A little over a year ago, I tore the anterior talofibular ligament (ATFL) in my ankle. This is the most commonly torn ligament in the body and is the main place people have injuries from an ankle sprain. One of the major problems associated with this kind of injury is balance instability. I went to physical therapy and it was to my therapist’s surprise that even with my full tear to the ATFL, I was still able to balance on the injured foot with relative ease. She attributed this to my history of a vigorous yoga practice, and I think she was right. Yoga is great for building muscles around joints, so that when you do get injured, you have a backup system to rely on. Although my ankle still had a great deal of pain, I could balance without trouble, which helped me heal from my injury even quicker.
This week I’m going to touch on three cool (and helpful!) balance postures. There are 26 bones in the foot and ankle alone, making this a very complex area of the body, especially for injury prevention. Because of this, we always need to keep ankles (and knees) healthy, and one way to do that is by building the stabilizing muscles in your legs. Balance doesn’t have to be restricted to that, though. We can also stretch and open our bodies while we build the muscles necessary to keep us healthy while we run.
Tree pose is often considered one of the classic yoga asanas. In almost any class you attend, you will be doing this posture, or some variation on it. But tree pose is not solely a balance posture. It is also a hip opener. To harness it’s hip opening powers, remember to draw the knee of the lifted leg back and down. You should feel a stretch in the inner thigh and outer hip.
Come into this posture by shifting your weight to one side and lifting the opposite leg. You can test the waters a little by keeping the toes on the ground and the heal of your lifted foot on your ankle. If you would like to go deeper, place the lifted foot on your calf or draw it all the way up above the knee. The only rule to tree pose is to make sure your lifted foot is not on the knee. We don’t need any extra pressure there.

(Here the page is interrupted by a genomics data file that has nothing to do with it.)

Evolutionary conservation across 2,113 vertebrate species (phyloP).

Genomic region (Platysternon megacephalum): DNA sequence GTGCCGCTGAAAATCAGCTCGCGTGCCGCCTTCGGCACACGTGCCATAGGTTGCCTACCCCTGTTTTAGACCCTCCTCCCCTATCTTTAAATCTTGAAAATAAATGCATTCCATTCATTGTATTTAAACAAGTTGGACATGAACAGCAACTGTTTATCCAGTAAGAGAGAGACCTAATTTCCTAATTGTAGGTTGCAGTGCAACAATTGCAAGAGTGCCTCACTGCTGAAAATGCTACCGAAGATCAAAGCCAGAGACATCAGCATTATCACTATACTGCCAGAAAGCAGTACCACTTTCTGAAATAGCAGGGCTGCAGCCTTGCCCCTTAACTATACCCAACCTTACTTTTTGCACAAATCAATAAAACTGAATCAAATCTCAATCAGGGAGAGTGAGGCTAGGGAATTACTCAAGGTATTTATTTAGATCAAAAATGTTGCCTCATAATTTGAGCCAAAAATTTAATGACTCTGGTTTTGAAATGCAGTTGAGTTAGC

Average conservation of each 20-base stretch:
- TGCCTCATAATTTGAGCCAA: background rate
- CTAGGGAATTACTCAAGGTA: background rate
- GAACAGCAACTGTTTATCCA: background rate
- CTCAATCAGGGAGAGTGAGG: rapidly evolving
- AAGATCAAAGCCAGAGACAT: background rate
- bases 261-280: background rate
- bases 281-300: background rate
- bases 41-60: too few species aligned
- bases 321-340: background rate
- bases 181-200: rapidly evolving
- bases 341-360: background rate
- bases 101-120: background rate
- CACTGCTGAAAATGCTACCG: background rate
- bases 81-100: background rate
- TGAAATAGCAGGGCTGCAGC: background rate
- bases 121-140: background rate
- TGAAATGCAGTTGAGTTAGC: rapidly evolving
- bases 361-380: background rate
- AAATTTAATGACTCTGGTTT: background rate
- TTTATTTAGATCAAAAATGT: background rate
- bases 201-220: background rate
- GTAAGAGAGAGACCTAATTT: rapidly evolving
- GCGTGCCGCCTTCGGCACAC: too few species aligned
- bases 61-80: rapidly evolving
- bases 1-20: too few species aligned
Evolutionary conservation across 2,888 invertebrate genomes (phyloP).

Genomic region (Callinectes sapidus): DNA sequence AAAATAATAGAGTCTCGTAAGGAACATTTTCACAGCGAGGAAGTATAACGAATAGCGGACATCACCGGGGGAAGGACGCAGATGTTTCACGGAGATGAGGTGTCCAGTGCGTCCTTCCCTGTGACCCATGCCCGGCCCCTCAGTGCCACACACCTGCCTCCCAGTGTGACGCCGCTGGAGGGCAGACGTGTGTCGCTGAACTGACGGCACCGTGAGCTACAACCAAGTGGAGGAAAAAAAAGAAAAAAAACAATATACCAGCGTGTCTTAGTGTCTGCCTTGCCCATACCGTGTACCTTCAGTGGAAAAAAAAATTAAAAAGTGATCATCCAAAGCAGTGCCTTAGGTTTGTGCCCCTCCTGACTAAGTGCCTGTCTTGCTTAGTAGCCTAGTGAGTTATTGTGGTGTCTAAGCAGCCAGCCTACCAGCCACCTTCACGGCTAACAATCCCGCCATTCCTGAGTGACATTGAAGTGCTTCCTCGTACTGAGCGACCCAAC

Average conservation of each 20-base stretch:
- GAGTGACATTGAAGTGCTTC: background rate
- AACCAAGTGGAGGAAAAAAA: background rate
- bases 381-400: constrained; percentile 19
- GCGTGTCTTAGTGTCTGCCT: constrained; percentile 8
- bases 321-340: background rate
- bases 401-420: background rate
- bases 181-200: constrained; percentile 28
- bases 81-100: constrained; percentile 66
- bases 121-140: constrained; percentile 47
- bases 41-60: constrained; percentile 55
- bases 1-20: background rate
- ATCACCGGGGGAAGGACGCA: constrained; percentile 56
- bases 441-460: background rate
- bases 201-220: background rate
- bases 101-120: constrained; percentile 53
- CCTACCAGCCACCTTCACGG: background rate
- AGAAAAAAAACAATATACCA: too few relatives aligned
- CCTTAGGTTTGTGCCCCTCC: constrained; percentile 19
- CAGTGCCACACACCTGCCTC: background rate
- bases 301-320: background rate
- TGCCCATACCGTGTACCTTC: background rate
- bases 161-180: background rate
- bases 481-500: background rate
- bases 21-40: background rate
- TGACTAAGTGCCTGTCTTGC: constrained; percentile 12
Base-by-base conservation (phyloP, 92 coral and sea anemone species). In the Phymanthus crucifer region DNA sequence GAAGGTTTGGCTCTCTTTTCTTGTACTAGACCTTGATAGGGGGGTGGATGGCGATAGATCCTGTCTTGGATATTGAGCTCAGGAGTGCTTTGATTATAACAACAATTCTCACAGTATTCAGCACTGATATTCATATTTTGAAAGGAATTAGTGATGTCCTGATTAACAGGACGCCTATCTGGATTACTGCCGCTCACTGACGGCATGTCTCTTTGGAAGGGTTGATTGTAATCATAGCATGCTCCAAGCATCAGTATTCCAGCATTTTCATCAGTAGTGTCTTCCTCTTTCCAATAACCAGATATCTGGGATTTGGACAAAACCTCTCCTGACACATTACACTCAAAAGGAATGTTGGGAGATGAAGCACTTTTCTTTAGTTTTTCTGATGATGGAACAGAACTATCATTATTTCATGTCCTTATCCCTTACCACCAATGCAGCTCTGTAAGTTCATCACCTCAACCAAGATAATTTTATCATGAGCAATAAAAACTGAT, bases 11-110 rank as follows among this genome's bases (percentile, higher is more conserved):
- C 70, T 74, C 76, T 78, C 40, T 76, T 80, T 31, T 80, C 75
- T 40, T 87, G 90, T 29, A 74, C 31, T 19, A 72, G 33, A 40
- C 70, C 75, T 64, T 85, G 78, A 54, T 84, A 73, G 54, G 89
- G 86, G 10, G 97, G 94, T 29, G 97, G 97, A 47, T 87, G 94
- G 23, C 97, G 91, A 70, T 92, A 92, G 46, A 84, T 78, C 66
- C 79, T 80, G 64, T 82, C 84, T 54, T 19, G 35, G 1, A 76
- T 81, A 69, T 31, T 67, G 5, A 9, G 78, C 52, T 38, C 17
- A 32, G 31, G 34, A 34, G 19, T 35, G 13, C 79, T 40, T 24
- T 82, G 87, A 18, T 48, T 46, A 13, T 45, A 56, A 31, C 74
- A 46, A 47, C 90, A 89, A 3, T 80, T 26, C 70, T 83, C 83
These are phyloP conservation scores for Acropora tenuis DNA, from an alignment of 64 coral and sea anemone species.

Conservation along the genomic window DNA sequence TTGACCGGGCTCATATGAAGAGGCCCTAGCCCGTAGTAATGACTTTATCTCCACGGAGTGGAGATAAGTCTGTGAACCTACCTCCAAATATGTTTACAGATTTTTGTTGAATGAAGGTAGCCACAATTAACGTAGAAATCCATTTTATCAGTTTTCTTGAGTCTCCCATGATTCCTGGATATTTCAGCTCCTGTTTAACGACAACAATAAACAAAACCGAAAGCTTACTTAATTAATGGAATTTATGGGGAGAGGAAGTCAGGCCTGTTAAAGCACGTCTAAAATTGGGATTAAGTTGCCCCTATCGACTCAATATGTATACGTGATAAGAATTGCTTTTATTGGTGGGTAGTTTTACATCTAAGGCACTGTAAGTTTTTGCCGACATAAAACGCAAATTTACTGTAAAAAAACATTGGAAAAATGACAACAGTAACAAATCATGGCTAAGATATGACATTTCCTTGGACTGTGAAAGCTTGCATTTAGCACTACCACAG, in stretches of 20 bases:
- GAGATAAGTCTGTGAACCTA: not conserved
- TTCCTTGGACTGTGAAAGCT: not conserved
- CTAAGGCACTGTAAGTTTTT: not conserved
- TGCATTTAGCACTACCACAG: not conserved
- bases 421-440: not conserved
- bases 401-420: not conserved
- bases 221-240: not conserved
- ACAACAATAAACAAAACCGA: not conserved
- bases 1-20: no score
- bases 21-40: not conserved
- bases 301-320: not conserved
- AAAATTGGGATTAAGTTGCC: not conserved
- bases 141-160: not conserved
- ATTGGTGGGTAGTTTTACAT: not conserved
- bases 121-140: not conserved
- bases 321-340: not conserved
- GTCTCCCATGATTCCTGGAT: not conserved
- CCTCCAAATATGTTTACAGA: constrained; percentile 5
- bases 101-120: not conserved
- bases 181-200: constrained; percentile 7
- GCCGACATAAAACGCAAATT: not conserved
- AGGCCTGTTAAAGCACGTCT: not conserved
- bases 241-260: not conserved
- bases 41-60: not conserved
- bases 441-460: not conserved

Standing Pigeon Pose
Standing pigeon pose is a staple among runners. Before almost any race I go to, I see at least one person in this posture. Standing pigeon has a lot of fun variations including a forward fold, a few twists and an arm balance. Today I’ll be going over two of these variations. I’ll hit on this posture a little more in depth another time.
Start by shifting your weight on to one foot and lift the opposite leg while keeping the lifted leg’s knee bent. Begin to bend your standing leg and take the ankle of the lifted leg on to the knee of the standing leg. You’ll notice that as you bend your standing leg deeper, the hip opening of the stretch becomes deeper.
From here, begin to fold forward over your legs. If you know your hips are tight, have a block or some stacked books in front of your standing leg. As you fold forward, the stretch will become more intense. Place your fingers on the ground or on your block for stability.
Eagle is one of my favorite balance postures. It is great for stretching the outer hip, shoulders and upper back. I am often surprised how often this posture gets overlooked, since it manages to hit almost every part of the body. I almost always do eagle in my yoga classes. This is a very complex posture, so don’t be discouraged if you don’t get it the first time.
To start, bring your arms out to a “T” and then wrap the right arm over the left so that your hands touch opposite shoulders. If your shoulders are tight, stop here. To go deeper, lift your hands off your shoulders and see if you can wrap your arms around each again other so that your palms eventually are together. Make sure both of your feet are together and then bend your knees coming into chair pose (a squat with the feet together). Then, lift up your left leg, so you are balancing on your right and place your left leg over your right (the toes of the left leg can come down for stability if needed). See if you wrap your left foot around the back of your right leg so that your arms and legs mirror each other. Continue to draw the shoulders down your back and the elbows against your chest.
Be sure to even these postures out on both sides. If you know that instability is a problem, use a wall or a chair to help you with balance. Balance can be fun, but it is also humbling. Everyone falls, and that is OK! The strength and flexibility you will build with these postures will not only help you with your running, but also with your daily life. Enjoy some balance!